The market structure refer to the different ways in which markets can be classified according to various variables.
Above all, to make any market classification, the first thing we must clarify is that a market, in general, is related to a set of buyers that form the demand for a good or service and a set of sellers who constitute the supply of a given good or service.
Therefore, to make any classification of market structure, we must consider the consumers or buyers of a product, the suppliers or sellers of a product and the product that is the object of exchange.
Variables used to classify markets
Among some of the variables that are used to classify markets, we can mention different types of:
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- Geographic area covered.
Market structure based on the product
Based on the product being bought and sold, markets can be classified into the following types:
1. Consumer products market
On one hand, the consumer goods or products market represents the market where products are commercialized that are aimed at satisfying a consumption need. This implies that these products are used to cover a need, but once the need is resolved, the product disappears.
We can give the example of a slice of pizza that is used to solve the need for hunger, but once the need is covered, the product disappears completely.
2. Use or investment products market
On the contrary, in the market for use products (also called investment goods or capital goods), products are exchanged that are used to satisfy a need, but after covering it, the product does not disappear, but remains.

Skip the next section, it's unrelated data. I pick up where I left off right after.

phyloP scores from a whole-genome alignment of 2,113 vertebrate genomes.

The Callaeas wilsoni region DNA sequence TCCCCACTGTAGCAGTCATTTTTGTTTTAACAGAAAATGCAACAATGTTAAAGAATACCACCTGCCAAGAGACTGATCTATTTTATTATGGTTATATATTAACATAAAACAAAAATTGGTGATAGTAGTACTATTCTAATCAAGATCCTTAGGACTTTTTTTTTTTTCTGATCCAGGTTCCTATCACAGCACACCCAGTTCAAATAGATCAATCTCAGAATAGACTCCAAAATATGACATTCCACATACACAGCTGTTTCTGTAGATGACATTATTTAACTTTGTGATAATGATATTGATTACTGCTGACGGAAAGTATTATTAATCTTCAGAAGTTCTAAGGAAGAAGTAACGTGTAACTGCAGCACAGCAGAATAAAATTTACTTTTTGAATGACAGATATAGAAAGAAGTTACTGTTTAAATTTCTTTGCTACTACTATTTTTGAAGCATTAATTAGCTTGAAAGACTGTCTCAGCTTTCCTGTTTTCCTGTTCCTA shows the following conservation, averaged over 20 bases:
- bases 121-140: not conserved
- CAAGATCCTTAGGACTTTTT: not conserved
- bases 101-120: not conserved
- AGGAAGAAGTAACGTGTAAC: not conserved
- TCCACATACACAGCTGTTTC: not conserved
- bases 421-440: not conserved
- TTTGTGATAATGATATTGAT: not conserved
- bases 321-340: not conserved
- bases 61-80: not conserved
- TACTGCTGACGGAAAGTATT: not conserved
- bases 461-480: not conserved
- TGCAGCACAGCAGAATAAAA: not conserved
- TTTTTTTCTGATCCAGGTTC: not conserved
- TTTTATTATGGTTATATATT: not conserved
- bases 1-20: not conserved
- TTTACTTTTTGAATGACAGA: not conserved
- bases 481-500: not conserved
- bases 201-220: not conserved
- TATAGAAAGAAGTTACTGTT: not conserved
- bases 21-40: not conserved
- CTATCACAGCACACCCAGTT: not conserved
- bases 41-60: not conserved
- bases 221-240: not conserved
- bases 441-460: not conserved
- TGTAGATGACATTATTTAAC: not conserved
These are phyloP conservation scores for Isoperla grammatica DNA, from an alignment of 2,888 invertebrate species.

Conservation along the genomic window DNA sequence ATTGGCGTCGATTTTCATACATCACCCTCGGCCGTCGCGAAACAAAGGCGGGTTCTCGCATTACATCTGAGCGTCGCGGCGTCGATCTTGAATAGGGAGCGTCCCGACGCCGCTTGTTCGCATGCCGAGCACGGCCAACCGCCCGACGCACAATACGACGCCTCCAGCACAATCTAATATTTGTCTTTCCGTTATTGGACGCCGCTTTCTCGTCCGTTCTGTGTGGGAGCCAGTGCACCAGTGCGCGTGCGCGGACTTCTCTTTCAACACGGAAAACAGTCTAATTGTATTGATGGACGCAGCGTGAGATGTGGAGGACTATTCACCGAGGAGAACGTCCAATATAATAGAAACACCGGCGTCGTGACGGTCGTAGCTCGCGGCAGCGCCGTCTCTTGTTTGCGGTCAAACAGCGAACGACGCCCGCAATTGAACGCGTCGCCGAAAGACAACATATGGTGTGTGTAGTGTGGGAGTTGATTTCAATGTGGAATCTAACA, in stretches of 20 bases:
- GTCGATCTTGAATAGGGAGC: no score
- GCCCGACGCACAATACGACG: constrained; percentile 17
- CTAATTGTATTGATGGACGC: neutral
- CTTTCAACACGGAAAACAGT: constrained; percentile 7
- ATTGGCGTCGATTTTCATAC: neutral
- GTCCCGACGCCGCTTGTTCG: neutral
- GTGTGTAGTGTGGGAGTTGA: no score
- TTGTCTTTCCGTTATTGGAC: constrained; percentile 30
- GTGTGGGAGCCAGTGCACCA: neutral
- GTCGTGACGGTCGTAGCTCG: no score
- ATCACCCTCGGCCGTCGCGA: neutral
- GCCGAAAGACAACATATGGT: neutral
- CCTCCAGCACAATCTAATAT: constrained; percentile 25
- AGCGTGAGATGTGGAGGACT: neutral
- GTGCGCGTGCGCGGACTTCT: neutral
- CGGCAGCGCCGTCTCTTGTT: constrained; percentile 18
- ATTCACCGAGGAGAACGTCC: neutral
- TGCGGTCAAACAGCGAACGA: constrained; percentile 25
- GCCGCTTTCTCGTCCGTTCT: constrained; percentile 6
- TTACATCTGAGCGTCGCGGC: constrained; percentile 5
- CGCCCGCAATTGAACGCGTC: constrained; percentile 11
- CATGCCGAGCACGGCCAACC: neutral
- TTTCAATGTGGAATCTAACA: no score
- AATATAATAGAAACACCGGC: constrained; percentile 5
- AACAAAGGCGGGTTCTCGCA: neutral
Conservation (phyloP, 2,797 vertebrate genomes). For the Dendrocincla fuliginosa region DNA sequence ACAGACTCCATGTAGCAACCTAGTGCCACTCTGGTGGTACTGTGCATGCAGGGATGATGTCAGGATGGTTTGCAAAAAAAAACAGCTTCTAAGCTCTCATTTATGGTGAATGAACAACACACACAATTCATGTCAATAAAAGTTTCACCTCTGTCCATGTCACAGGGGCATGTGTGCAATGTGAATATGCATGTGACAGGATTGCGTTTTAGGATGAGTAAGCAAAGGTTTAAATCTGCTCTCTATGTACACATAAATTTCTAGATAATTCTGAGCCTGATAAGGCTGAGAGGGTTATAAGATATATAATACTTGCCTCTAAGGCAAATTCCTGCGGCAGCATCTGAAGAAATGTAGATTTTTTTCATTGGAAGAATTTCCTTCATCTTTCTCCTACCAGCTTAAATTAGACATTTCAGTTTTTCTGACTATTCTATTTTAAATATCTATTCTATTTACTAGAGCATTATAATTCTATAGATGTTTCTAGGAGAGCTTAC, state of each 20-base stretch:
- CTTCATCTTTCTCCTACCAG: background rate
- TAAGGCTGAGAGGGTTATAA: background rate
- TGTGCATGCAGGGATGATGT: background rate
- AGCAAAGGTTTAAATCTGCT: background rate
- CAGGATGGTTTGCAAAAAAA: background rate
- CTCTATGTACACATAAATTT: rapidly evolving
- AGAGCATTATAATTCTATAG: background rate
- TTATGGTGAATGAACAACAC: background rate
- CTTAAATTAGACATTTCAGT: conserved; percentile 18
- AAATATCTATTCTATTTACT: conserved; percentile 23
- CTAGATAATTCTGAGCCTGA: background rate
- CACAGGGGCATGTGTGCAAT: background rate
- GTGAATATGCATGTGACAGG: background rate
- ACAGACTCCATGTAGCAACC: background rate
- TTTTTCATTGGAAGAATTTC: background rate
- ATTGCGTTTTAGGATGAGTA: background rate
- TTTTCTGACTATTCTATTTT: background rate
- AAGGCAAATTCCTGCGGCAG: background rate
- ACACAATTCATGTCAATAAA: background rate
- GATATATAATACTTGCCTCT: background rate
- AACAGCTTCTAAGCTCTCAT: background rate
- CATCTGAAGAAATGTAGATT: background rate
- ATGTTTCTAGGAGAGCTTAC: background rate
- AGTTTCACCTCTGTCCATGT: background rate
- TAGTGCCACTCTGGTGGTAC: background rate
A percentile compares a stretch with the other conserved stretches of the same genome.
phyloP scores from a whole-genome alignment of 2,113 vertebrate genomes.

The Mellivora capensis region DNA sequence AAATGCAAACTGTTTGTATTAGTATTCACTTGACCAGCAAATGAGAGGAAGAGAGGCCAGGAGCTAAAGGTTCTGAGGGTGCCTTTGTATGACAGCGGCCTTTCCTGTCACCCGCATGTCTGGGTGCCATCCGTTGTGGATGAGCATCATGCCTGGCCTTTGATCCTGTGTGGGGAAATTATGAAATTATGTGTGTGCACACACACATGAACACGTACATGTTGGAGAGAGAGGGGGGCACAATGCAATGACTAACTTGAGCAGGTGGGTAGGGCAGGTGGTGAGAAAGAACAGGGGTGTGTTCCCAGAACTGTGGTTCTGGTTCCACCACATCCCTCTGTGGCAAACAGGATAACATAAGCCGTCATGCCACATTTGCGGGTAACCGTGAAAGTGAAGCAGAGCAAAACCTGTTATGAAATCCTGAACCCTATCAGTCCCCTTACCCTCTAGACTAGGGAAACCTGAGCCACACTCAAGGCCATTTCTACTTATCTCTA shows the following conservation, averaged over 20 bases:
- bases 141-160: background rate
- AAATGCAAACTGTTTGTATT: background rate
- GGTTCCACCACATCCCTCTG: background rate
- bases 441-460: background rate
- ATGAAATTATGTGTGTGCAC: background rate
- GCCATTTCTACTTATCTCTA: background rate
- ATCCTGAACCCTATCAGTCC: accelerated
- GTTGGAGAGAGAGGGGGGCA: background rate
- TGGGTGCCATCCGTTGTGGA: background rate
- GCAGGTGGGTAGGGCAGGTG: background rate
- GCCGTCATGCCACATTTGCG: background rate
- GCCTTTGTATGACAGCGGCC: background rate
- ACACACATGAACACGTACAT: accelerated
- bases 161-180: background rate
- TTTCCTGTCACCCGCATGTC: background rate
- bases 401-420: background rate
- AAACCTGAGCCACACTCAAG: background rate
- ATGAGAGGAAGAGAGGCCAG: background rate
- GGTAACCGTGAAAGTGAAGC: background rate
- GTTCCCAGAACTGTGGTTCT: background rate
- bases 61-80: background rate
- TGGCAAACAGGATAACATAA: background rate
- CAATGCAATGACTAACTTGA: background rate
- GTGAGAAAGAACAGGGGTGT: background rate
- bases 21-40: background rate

However, these products can be of durable use, such as a computer, or non-durable use, such as a pen.
3. Industrial products market
The market for industrial products includes all products that are used as inputs or raw materials to produce other goods or services. This can be the case for a product such as steel that can be used to produce airplanes or cars.
4. Services market
This market includes the commercialization of products called services, in which the consumer cannot acquire ownership of the product, either because they only purchase the provision of the service; for example, if they use a public telephone to communicate. It can also occur because a service is received in an intangible form, such as educational services.
5. Financial markets
Financial markets are a physical or virtual space through which financial assets are exchanged between different economic agents, whose transactions define the prices of these assets.
In financial markets, therefore, financial products are traded that are subject to an underlying asset.
Market structure depending on the buyers
According to the characteristics of buyers, markets can be classified as follows:
1. Distributor market
This market includes all companies that purchase products not to consume them, but to resell them at a higher price than they bought them for and thus obtain profits.
An example of this would be any supermarket that purchases products from industrial companies to resell them to final consumers.
2. Industrial buyers market
Similarly, the industrial buyers market is made up of all companies that purchase production resources to carry out their production process. It could be a company that buys leather to produce shoes, bags, belts, and other items.
3. Government buyers market
In contrast, the government buyers market encompasses all government institutions that purchase goods and services to provide public services such as health, or that will be used for public investment such as the asphalt used in road infrastructure.